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Top 25 Websites to Fuel Your Book Obsession

Updated: Apr 20

Graphics Atlas

Graphics Atlas. “Graphics Atlas is a sophisticated resource that presents a unique, object-based approach for the identification and characterization of prints and photographs”. This is your go-to website for identifying prints and photographs, and it is nothing short of brilliant. You will never again mistake a mezzotint for an aquatint.

Decorated and Decorative Paper Collection. If you lie awake at night fretting about the difference between bouquet and double comb marbled paper, this database is for you. It "showcases a selection of decorated and decorative papers from Europe, primarily Germany, France and Italy, produced between the 17th and 19th centuries. Representative samples include Western marbled paper, paste papers and decorative papers, such as Dutch gilt and lithographically or linoleum block printed paper." And while you’re at it, be sure to become a member of the Facebook group We love endpapers.

Decorated and Decorative Paper Collection

The website of the Rare Books and Manuscript Section (RBMS) of the American Library Association offers several very useful resources. A great one is Standard Citation Forms for Rare Materials Cataloging. Catalogs often refer to bibliographies and other reference works with rather cryptic abbreviations. This tool will help you decipher those references. Other useful RBMS tools are Latin Place Names and Glossary of Common Latin Terms Found in Imprints of Early Printed Books.

Obviously it's a bit daft to read John Carter's excellent classic ABC for book collectors in PDF format, but here it is. Carter's brilliant writing style makes this book a must-read for both novice and experienced book collectors alike. Numerous copies of several editions are available online. Note that the more recent editions are less attractive than the earlier editions, such as the 1972 fifth edition. Other useful glossaries are Bookbinding and the Conservation of books and the illustrated glossary by the University of Missouri.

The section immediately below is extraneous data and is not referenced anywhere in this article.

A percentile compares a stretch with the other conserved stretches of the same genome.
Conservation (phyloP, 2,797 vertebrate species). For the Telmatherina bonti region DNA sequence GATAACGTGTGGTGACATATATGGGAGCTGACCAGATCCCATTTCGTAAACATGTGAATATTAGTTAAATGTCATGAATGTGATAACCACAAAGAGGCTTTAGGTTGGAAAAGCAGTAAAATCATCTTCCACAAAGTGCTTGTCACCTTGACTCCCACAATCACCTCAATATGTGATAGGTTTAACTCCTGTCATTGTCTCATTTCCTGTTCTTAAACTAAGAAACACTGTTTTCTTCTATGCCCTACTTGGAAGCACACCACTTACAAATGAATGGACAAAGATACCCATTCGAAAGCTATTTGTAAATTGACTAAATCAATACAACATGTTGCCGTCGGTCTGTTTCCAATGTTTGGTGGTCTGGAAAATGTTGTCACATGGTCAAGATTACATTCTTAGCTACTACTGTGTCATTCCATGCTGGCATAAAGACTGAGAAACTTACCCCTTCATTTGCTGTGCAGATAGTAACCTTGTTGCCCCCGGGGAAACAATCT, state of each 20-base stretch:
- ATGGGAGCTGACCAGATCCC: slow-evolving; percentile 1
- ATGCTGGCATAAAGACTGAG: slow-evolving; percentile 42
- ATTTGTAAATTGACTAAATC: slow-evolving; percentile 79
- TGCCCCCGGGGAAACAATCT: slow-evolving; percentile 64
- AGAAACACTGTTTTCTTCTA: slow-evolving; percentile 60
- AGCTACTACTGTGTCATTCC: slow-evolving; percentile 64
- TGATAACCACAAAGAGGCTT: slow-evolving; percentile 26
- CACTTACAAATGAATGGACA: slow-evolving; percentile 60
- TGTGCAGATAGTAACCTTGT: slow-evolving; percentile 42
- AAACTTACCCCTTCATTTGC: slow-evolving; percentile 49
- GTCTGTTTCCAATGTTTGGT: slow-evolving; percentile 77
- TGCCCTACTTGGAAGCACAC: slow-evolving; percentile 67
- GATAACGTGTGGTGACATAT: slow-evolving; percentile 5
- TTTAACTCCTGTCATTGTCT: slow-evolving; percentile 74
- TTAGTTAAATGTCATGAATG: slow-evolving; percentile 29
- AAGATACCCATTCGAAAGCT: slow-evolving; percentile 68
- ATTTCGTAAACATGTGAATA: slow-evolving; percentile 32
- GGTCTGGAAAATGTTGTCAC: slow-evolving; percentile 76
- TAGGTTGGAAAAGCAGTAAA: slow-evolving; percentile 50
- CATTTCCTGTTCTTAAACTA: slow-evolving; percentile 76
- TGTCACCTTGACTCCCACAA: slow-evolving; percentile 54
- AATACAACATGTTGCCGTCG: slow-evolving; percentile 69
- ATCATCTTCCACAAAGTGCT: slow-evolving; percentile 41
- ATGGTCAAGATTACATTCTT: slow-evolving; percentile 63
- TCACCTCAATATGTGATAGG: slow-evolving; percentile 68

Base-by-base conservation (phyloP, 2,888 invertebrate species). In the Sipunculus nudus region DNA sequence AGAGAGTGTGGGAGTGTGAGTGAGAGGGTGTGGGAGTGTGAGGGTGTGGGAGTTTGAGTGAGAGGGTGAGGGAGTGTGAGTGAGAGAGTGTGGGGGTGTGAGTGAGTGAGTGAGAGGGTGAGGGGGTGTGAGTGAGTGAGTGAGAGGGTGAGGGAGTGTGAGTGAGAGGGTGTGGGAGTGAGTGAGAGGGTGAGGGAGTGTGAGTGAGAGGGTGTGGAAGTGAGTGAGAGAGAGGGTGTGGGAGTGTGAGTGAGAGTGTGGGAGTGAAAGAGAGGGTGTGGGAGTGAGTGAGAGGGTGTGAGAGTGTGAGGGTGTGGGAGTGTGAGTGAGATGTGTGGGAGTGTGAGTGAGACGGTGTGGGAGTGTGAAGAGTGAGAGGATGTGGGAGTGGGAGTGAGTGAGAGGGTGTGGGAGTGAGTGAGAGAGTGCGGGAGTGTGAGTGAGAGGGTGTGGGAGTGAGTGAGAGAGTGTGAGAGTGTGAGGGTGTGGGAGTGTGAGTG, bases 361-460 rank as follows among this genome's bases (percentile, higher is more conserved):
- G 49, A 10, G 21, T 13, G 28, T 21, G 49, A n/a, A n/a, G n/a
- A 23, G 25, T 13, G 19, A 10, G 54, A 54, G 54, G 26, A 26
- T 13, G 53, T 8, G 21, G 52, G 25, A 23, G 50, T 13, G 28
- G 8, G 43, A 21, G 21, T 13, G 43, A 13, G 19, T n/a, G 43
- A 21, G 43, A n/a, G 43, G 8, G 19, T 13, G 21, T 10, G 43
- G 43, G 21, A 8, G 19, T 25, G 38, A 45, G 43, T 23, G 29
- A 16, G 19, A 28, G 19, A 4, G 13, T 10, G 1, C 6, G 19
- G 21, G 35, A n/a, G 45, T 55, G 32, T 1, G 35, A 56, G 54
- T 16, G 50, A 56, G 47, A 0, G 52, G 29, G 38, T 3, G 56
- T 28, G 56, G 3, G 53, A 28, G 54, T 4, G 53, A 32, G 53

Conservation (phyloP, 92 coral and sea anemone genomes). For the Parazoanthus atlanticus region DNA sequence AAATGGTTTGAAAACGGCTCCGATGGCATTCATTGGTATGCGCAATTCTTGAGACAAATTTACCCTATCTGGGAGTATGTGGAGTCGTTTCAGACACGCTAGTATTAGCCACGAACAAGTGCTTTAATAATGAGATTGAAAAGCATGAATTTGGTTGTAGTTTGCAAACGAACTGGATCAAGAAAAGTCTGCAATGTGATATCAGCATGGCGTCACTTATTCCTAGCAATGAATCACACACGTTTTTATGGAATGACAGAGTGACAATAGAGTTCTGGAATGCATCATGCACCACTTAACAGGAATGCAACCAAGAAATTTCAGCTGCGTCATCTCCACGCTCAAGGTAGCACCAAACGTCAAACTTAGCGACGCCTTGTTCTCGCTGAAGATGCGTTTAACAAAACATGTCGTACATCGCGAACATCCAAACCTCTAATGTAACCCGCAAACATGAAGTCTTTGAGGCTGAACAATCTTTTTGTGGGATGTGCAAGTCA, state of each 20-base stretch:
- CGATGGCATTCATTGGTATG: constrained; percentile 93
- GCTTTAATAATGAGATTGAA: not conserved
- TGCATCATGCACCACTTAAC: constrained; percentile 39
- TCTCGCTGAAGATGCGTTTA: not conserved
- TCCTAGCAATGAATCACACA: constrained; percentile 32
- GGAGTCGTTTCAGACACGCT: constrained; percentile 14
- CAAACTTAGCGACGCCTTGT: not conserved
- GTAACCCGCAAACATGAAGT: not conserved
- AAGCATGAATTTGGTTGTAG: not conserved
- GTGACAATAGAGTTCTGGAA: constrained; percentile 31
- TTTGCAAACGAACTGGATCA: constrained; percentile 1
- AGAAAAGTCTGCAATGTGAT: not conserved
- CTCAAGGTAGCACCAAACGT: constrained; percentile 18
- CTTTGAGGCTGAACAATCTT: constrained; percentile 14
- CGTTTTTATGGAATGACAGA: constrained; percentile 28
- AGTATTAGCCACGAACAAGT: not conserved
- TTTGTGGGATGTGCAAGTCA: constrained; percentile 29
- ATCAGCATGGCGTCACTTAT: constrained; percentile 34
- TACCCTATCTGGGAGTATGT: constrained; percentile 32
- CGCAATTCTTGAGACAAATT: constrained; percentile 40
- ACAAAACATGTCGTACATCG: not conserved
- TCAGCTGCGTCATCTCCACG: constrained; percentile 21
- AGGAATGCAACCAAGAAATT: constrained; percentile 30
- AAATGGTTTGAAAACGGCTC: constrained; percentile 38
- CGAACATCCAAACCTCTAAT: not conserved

The Biblio File "is a podcast about 'the book', and an inquiry into the wider world of book culture. Hosted by Nigel Beale it features wide ranging, long-form conversations with best practitioners inside the book trade and out - from writer to reader." There are interviews with several book collectors and rare book dealers, including Simon Beattie, Heather O'Donnell, Adrian Harrington, Jonathan A. Hill, Jason Rovito, and Benoit Forgeot.

The Biblio File

Sheila Markham's in conversation, a series of interviews with booksellers and book collectors, is another great resource. Over the years Markham has interviewed dozens of booksellers and collectors, giving her a unique insight into the fascinating world of rare books. If you're into interviews with bookseller you'll love the Bright Young Booksellers series by Fine Books Magazine as well.

Consortium of European Research Libraries. "The Consortium's purpose is to share resources and expertise between research libraries with a view to improving access to, as well as exploitation and preservation of, the European printed heritage."

Paper Through Time is a research project focusing on historical papers. It includes a valuable essay by Timothy Barrett on European Papermaking Techniques 1300-1800, a great read for everyone who wants to know how paper was made in the handpress period.

Short-title catalogues offer crucial bibliographical information about books printed in the handpress period. The most important are ISTC, USTC, ESTC, VD16, VD17, VD18, STCN and STCV. The STCV, modelled after the STCN, is the golden standard featuring the collation, pagination and the famous STCN fingerprint (which makes it very easy to identify different editions).

ILAB & IOBA. The websites of the International League of Antiquarian Booksellers and the Independent Online Booksellers Association.

One of the most interesting developments in the world of rare books is no doubt Marvin Getman's brilliant and user friendly virtual book fair. Developed during the pandemic, "Getman's platform quickly took hold as a new way for buyers to meet sellers. Getman's platform is not only being used for his monthly fairs, it is now being licensed to show producers all over the world".

Fat chance that you haven't used the search engine ViaLibri, but this list wouldn't be complete without it. "ViaLibri searches for old and rare books offered on 34 different multi-dealer websites and over 100 individual dealer websites. Together these sites aggregate the inventory of over 20,000 antiquarian booksellers world-wide". And if you would like to support independent online bookstores, shop at

Universal Short Title Catalogue

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